Staff Writer

If Charlotte County commissioners approve the next step in the Ackerman Avenue neighborhood septic to sewer conversion project, residents can take steps too.

Commissioners will hear the proposal update at today’s board meeting, which begins at 9 a.m. at Murdock Circle. A public hearing on the project is now scheduled for Nov. 12. If approved, residents would start paying the assessment installments in November 2020. Construction on the vacuum station could begin this fall.

If the board approves the next step today, the utilities department can send out applications to residents for unity of title or deferment. Unity of title is for property owners with more than one lot but only one residence, to prevent multiple assessments. Deferment would be for people who own empty lots and do not want to pay for connections, even though the connection cost could be higher in the future.

The county suggested an $11,500 assessment fee per household earlier this year, which won’t cover the full cost of the conversion. That means the county has to find grant money and other sources to cover the full cost.

The $27 million project is expected to affect about 1,337 households in the region near Charlotte Harbor. That’s the anticipated number after owners of multiple lots apply for unity of title or owners of empty lots chose to defer, Utilities Director Craig Rudy told commissioners Thursday at their pre-agenda meeting.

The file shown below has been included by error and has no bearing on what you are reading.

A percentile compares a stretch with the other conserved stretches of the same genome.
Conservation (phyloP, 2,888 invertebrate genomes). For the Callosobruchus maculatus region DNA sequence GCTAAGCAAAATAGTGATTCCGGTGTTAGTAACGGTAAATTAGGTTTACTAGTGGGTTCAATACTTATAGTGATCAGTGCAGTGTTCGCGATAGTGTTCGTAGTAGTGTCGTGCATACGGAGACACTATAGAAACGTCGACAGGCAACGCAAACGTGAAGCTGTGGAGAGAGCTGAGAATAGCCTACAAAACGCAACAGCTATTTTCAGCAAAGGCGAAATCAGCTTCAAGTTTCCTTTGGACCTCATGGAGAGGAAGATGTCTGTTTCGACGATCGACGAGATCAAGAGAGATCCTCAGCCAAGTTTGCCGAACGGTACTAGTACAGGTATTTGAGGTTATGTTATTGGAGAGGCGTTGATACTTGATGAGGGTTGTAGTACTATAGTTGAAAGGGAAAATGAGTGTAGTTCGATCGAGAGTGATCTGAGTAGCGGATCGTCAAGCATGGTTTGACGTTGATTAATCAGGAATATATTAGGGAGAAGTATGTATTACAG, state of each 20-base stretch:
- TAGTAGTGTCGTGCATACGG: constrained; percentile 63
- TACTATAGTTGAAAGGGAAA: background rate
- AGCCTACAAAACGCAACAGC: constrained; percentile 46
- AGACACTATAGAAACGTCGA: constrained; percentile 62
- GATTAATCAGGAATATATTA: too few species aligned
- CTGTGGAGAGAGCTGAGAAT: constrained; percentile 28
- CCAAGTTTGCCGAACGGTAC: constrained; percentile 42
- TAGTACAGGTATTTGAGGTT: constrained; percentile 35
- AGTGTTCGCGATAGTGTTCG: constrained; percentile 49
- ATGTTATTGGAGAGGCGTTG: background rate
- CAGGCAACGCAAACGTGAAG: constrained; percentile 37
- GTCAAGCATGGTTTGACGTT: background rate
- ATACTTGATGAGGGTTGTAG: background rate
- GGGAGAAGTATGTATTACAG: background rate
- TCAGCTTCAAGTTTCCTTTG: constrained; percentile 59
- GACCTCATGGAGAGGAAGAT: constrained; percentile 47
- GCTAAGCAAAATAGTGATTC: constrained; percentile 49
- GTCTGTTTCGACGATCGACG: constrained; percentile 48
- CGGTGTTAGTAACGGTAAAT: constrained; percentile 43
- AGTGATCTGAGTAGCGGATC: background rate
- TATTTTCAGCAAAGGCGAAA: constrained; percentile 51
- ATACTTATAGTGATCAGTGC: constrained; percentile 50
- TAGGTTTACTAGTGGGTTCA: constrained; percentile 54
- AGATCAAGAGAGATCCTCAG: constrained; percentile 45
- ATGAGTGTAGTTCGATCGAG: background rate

The age of the septic systems in the Ackerman area, and proximity to the harbor, make it one of the county’s high priority sites, according to earlier county reports. Those reports have shown that fecal coliform and nitrogen levels increase in the waterways after major rain events in areas near septic systems, particularly old septic systems.

County reports state the septic systems in the Ackerman area are 26-40 years old.

High nitrogen in the water is considered a cause of algae overgrowth and poor water quality. The project is expected to prevent 32,000 pounds of nitrogen a year from entering the waterways.

This is the county’s third septic-to-sewer project, each of which has drawn out hostile crowds of residents who believe their septic systems are adequate — or that the cost of conversion should be borne by all taxpayers. Some residents have been unpersuaded by presentations on how bad the Florida landscape is for septic systems. The project in El Jobean also cost residents $11,500, payable over 20 years with no interest charged. The first project in Spring Lake cost $10,000 per household.

To reduce the cost, commissioners have instructed the utilities department to use $7.8 million in grant and outside funding to offset construction costs. The county has also used funds from a legal settlement with the BP oil company over the 2010 Deep Water Horizon spill in the Gulf of Mexico. Those funds will be used for the Ackerman project as well, Rudy said.



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